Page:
A report by global analyst firm IHS says global solar installations will rise by 18 per cent in 2014, hitting a three-year high of 41 gigawatts (GW) and generating more than US$86 billion in revenue.
The analysts predict that next year will mark the first upturn in a two-year slowdown for the industry.
For 2013, an increase of 13 per cent on last year is expected, which is below the 15 per cent growth between 2011 and 2012.
Although next year will still fall some way short of the 35 per cent market growth observed in 2011, the projected $86 billion revenue generated in 2014 runs close to 2011, when that figure reached $89 billion.
“PV installations will accelerate in 2014 driven by low system prices, the creation of new markets in emerging regions and the continued growth in major countries such as the United States, Japan and China,” said IHS’s senior research director for solar, Ash Sharma.
IHS predicts that all of the major solar regions will return healthy growth figures in 2014.
Europe’s solar market plummeted dramatically in 2012 and is on course for for further falls in 2013.
However, Mr Sharma believes next year should see a significant and decisive upswing for the industry, marked by the emergence of key new players.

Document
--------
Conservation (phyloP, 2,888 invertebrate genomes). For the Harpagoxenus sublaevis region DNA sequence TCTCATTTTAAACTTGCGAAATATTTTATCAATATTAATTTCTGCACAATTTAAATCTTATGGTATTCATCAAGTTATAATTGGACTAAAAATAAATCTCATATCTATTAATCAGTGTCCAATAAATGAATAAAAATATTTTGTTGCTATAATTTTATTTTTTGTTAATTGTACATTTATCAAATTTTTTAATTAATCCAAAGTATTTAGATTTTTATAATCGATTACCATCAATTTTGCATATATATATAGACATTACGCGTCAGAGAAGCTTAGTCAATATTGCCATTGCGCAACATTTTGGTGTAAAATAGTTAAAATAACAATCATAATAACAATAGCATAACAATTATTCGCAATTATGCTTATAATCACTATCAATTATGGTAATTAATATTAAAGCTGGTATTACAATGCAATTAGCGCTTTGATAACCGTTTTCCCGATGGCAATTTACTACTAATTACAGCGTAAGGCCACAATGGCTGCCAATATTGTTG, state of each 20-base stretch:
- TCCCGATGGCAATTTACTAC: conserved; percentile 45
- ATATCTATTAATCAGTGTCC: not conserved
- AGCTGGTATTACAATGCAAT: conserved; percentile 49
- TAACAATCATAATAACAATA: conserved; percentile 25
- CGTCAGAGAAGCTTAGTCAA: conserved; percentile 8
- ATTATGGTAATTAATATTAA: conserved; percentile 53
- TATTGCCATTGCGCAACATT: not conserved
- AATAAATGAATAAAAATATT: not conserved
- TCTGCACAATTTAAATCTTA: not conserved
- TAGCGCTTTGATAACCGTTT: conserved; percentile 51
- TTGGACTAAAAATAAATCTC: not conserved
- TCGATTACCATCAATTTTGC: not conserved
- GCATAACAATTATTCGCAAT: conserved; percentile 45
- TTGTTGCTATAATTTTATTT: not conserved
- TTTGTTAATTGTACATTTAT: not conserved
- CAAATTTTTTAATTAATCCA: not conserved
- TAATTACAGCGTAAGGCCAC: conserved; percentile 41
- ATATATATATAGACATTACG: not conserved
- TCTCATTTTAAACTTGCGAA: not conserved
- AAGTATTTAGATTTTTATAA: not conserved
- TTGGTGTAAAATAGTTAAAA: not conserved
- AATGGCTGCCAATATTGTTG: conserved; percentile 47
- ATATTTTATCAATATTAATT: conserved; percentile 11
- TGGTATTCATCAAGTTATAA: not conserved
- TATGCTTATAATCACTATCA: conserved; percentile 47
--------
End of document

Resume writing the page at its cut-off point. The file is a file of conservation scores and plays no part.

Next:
“While PV installations will continue to stagnate or fall in established European markets like Germany or Italy, rapid growth is forecast in emerging countries in the region, such as Turkey, Poland, Ukraine and Russia,” noted Mr Sharma.
“The growth in the developing PV nations will more than offset the poor conditions in the large, well-established solar markets.”
Despite a return to growth, Europe will further relinquish ground on the global scale.
Asia and the Americas will grab more of the market share, limiting Europe to just 29 per cent of the industry, a striking fall from the 57 per cent high of 2012.
The upturn in the global solar market has already begun, according to IHS.
The fourth quarter of 2013 will post strong figures, boasting the highest number of quarterly installations in two years, a total of 9.8GW for Q4, up from 8.5GW for the middle two quarters and 7.0GW for the first quarter.
IHS has noted that the global solar industry has traditionally enjoyed strong final quarters, and this year will be no different, driven by incentive cuts designed to come into play at the beginning of a new year.
China will drive the largest share of this end-of-year push, installing more than 2.0GW of solar power between now and December 31 thanks to improved incentives and recently announced tax breaks.